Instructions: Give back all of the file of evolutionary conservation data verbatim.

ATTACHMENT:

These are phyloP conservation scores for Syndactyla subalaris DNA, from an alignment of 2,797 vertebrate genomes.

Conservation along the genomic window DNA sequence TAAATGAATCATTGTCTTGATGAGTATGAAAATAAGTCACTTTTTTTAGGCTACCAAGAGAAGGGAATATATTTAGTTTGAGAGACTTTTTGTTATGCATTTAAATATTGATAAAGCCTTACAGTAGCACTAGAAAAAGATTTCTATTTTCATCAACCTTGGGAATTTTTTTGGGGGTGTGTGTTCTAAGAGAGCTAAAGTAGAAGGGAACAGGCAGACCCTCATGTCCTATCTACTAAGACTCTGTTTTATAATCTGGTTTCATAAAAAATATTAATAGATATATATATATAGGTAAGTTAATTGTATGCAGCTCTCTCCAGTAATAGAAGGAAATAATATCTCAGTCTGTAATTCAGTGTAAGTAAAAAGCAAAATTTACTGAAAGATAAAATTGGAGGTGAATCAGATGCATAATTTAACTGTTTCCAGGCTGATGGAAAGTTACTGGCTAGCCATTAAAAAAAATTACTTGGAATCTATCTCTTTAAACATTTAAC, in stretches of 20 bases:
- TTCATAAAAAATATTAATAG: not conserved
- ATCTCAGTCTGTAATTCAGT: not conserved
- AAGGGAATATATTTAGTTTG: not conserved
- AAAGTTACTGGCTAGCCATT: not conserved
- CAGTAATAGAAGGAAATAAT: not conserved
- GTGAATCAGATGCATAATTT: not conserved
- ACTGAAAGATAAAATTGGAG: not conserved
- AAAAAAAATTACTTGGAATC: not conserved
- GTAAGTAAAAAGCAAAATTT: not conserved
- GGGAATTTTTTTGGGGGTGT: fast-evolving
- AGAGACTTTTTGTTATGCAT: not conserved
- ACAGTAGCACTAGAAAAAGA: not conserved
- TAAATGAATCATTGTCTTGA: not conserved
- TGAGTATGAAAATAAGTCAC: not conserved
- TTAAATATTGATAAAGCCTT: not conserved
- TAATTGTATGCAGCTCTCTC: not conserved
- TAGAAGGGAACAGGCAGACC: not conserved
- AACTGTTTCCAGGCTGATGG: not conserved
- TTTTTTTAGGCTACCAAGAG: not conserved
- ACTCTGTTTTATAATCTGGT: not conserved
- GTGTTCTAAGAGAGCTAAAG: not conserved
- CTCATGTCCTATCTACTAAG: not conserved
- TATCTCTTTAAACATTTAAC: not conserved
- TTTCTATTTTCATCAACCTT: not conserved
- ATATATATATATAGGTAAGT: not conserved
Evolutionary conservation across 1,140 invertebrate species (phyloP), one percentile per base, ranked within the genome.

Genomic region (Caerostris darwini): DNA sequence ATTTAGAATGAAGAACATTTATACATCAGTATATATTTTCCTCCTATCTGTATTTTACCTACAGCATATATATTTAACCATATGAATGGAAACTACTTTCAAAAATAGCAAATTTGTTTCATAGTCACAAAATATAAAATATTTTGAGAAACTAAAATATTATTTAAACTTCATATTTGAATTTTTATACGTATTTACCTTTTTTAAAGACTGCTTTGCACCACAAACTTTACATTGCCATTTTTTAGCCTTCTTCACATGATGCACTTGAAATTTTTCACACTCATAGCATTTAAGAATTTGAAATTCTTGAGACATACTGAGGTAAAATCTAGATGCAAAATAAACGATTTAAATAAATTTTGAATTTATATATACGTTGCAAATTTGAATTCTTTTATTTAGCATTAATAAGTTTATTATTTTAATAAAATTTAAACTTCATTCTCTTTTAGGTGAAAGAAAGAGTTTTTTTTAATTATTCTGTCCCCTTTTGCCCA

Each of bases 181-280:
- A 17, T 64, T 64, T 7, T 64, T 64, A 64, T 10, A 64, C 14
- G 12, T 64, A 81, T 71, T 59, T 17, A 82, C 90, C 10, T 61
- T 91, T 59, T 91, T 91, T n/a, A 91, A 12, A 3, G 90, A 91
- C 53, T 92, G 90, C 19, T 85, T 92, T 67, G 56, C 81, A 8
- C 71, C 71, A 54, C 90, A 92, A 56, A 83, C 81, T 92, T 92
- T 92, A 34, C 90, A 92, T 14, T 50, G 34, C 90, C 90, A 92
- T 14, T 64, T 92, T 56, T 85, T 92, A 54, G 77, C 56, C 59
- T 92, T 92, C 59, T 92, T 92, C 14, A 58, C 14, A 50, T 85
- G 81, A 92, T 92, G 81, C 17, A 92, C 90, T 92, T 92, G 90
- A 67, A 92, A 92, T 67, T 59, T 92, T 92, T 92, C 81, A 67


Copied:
These are phyloP conservation scores for Syndactyla subalaris DNA, from an alignment of 2,797 vertebrate genomes.

Conservation along the genomic window DNA sequence TAAATGAATCATTGTCTTGATGAGTATGAAAATAAGTCACTTTTTTTAGGCTACCAAGAGAAGGGAATATATTTAGTTTGAGAGACTTTTTGTTATGCATTTAAATATTGATAAAGCCTTACAGTAGCACTAGAAAAAGATTTCTATTTTCATCAACCTTGGGAATTTTTTTGGGGGTGTGTGTTCTAAGAGAGCTAAAGTAGAAGGGAACAGGCAGACCCTCATGTCCTATCTACTAAGACTCTGTTTTATAATCTGGTTTCATAAAAAATATTAATAGATATATATATATAGGTAAGTTAATTGTATGCAGCTCTCTCCAGTAATAGAAGGAAATAATATCTCAGTCTGTAATTCAGTGTAAGTAAAAAGCAAAATTTACTGAAAGATAAAATTGGAGGTGAATCAGATGCATAATTTAACTGTTTCCAGGCTGATGGAAAGTTACTGGCTAGCCATTAAAAAAAATTACTTGGAATCTATCTCTTTAAACATTTAAC, in stretches of 20 bases:
- TTCATAAAAAATATTAATAG: not conserved
- ATCTCAGTCTGTAATTCAGT: not conserved
- AAGGGAATATATTTAGTTTG: not conserved
- AAAGTTACTGGCTAGCCATT: not conserved
- CAGTAATAGAAGGAAATAAT: not conserved
- GTGAATCAGATGCATAATTT: not conserved
- ACTGAAAGATAAAATTGGAG: not conserved
- AAAAAAAATTACTTGGAATC: not conserved
- GTAAGTAAAAAGCAAAATTT: not conserved
- GGGAATTTTTTTGGGGGTGT: fast-evolving
- AGAGACTTTTTGTTATGCAT: not conserved
- ACAGTAGCACTAGAAAAAGA: not conserved
- TAAATGAATCATTGTCTTGA: not conserved
- TGAGTATGAAAATAAGTCAC: not conserved
- TTAAATATTGATAAAGCCTT: not conserved
- TAATTGTATGCAGCTCTCTC: not conserved
- TAGAAGGGAACAGGCAGACC: not conserved
- AACTGTTTCCAGGCTGATGG: not conserved
- TTTTTTTAGGCTACCAAGAG: not conserved
- ACTCTGTTTTATAATCTGGT: not conserved
- GTGTTCTAAGAGAGCTAAAG: not conserved
- CTCATGTCCTATCTACTAAG: not conserved
- TATCTCTTTAAACATTTAAC: not conserved
- TTTCTATTTTCATCAACCTT: not conserved
- ATATATATATATAGGTAAGT: not conserved
Evolutionary conservation across 1,140 invertebrate species (phyloP), one percentile per base, ranked within the genome.

Genomic region (Caerostris darwini): DNA sequence ATTTAGAATGAAGAACATTTATACATCAGTATATATTTTCCTCCTATCTGTATTTTACCTACAGCATATATATTTAACCATATGAATGGAAACTACTTTCAAAAATAGCAAATTTGTTTCATAGTCACAAAATATAAAATATTTTGAGAAACTAAAATATTATTTAAACTTCATATTTGAATTTTTATACGTATTTACCTTTTTTAAAGACTGCTTTGCACCACAAACTTTACATTGCCATTTTTTAGCCTTCTTCACATGATGCACTTGAAATTTTTCACACTCATAGCATTTAAGAATTTGAAATTCTTGAGACATACTGAGGTAAAATCTAGATGCAAAATAAACGATTTAAATAAATTTTGAATTTATATATACGTTGCAAATTTGAATTCTTTTATTTAGCATTAATAAGTTTATTATTTTAATAAAATTTAAACTTCATTCTCTTTTAGGTGAAAGAAAGAGTTTTTTTTAATTATTCTGTCCCCTTTTGCCCA

Each of bases 181-280:
- A 17, T 64, T 64, T 7, T 64, T 64, A 64, T 10, A 64, C 14
- G 12, T 64, A 81, T 71, T 59, T 17, A 82, C 90, C 10, T 61
- T 91, T 59, T 91, T 91, T n/a, A 91, A 12, A 3, G 90, A 91
- C 53, T 92, G 90, C 19, T 85, T 92, T 67, G 56, C 81, A 8
- C 71, C 71, A 54, C 90, A 92, A 56, A 83, C 81, T 92, T 92
- T 92, A 34, C 90, A 92, T 14, T 50, G 34, C 90, C 90, A 92
- T 14, T 64, T 92, T 56, T 85, T 92, A 54, G 77, C 56, C 59
- T 92, T 92, C 59, T 92, T 92, C 14, A 58, C 14, A 50, T 85
- G 81, A 92, T 92, G 81, C 17, A 92, C 90, T 92, T 92, G 90
- A 67, A 92, A 92, T 67, T 59, T 92, T 92, T 92, C 81, A 67